The microbiome is made up of dynamic communities of trillion microbes, and consists of eukaryotes, archaea (primitive single-celled organisms), bacteria and viruses that reside on and in our bodies. These microbes complement each other and the human host, and play important roles in a variety of biological processes. Indeed, 0ur microbial partners carry out a number of metabolic reactions that, although not encoded in the human genome, are necessary for human health. Thus, the microbiome is a newly recognized organ—sometimes dubbed the “forgotten organ”—capable of a great variety of metabolic activities.
Let’s explore a case in point: the interaction of the intestinal microbiome with the immune system. Until now, results from numerous studies indicated that colonization of the body with microbes after birth was the main stimulus driving immune development. Now, results from a new study (The maternal microbiota drives early postnatal innate immune development), published in the journal Science (March 18, 2016), show that the mother’s microbiome shapes the immune system of her offspring.
For the study, microbe-free pregnant mice were colonized with E. coli. Colonization was transient, thus allowing the mothers to become germ-free again by the time the pups were born, and ensure microbe-free delivery. Andrew Macpherson, senior author of the study, told The Scientist: “The problem of understanding the effects of the microbiota on the neonate is that the neonate is germ-free and colonized after birth by going through the birth canal and begins to develop its own immune system. So you can’t uncouple those two events unless you have this transient colonization of the mother.”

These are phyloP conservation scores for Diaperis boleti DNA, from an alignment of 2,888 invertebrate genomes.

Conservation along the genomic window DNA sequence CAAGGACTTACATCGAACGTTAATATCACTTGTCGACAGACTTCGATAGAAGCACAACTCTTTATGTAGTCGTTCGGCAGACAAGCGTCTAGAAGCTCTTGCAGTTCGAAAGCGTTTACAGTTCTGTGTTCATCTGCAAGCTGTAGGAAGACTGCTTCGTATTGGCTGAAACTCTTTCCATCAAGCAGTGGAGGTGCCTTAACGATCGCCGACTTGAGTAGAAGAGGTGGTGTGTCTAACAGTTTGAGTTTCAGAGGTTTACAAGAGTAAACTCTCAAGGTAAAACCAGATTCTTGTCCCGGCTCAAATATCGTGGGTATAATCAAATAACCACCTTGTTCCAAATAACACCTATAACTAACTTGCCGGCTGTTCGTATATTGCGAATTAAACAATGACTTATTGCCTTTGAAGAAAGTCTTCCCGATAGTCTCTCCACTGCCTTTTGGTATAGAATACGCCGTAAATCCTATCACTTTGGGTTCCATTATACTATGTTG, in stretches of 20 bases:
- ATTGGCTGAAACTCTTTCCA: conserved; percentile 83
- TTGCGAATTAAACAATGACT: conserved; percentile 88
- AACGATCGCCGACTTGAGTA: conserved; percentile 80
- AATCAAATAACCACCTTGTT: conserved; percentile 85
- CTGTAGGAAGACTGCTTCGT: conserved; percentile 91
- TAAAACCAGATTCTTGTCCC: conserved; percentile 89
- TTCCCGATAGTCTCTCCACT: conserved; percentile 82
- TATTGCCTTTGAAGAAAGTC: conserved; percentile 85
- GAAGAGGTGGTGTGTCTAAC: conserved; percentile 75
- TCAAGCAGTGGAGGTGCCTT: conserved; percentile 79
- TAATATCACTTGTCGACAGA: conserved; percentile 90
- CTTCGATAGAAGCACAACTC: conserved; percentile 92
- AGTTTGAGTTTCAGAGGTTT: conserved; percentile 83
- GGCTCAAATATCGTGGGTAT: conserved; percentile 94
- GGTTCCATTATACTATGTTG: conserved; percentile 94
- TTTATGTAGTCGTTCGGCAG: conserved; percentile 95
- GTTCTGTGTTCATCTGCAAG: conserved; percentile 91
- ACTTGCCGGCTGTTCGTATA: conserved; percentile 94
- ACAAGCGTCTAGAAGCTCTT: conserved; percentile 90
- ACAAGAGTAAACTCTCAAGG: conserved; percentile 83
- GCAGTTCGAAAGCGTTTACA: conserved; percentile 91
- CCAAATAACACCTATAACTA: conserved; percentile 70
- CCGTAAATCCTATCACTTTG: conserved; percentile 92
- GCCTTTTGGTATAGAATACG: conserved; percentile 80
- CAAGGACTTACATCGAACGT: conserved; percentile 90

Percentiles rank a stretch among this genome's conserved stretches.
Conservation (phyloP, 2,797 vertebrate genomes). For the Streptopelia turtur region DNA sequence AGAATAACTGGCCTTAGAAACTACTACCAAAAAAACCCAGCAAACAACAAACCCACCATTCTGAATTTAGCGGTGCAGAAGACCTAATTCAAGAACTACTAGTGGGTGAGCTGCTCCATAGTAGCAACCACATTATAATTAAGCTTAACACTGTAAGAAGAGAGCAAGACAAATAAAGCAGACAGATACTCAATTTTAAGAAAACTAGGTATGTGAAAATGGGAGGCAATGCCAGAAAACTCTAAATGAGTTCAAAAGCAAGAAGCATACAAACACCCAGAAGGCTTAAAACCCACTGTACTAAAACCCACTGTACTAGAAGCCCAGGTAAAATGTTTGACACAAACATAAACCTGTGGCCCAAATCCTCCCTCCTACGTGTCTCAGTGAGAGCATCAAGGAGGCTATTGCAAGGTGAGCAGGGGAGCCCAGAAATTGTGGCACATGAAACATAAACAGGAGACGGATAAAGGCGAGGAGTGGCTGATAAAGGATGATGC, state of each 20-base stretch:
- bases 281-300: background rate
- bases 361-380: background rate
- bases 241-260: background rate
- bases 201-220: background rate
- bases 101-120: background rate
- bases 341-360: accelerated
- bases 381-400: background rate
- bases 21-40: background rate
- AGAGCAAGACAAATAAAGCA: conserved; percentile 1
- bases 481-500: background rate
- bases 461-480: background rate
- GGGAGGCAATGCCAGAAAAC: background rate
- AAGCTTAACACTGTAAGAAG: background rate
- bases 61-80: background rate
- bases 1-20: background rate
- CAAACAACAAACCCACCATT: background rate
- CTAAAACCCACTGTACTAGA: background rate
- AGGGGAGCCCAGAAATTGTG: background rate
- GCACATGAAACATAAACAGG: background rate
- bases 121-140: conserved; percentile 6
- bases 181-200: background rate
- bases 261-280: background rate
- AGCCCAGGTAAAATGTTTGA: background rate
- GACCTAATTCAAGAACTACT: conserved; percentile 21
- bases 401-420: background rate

The researchers found that the temporary E. coli colonization influenced the development of the pups’ innate immune system by not only increasing intestinal group 3 innate lymphoid cells, but also one of the specific types of mononuclear cells. Similar results were seen when pregnant mothers were temporarily colonized with a cocktail of eight other microbes. In addition, RNA analysis of pups born to the transiently colonized mothers revealed greater expression of numerous genes, including those that influence cell division and differentiation, mucus and ion channels, and metabolism and immune function.
The researchers found that some of these effects are dependent on maternal IgG antibodies, which potentially retain microbial molecules and are transferred across the placenta, thus facilitating the transmission and retention of the microbial molecules from a mother to her babies during pregnancy and through breastfeeding. The scientists also found that pups born to mothers transiently colonized in pregnancy were better able to avoid inflammatory responses to microbial molecules and penetration of intestinal microbes.
Macpherson told The Scientist: “There is a tsunami of microbes that colonize the intestine starting at birth and there has to be a system that prepares for this onslaught. It was previously assumed that development of the innate immune system just through colonization after birth, but the reality is that the maternal microbiome has a powerful additive effect on the endogenous development of the pups.”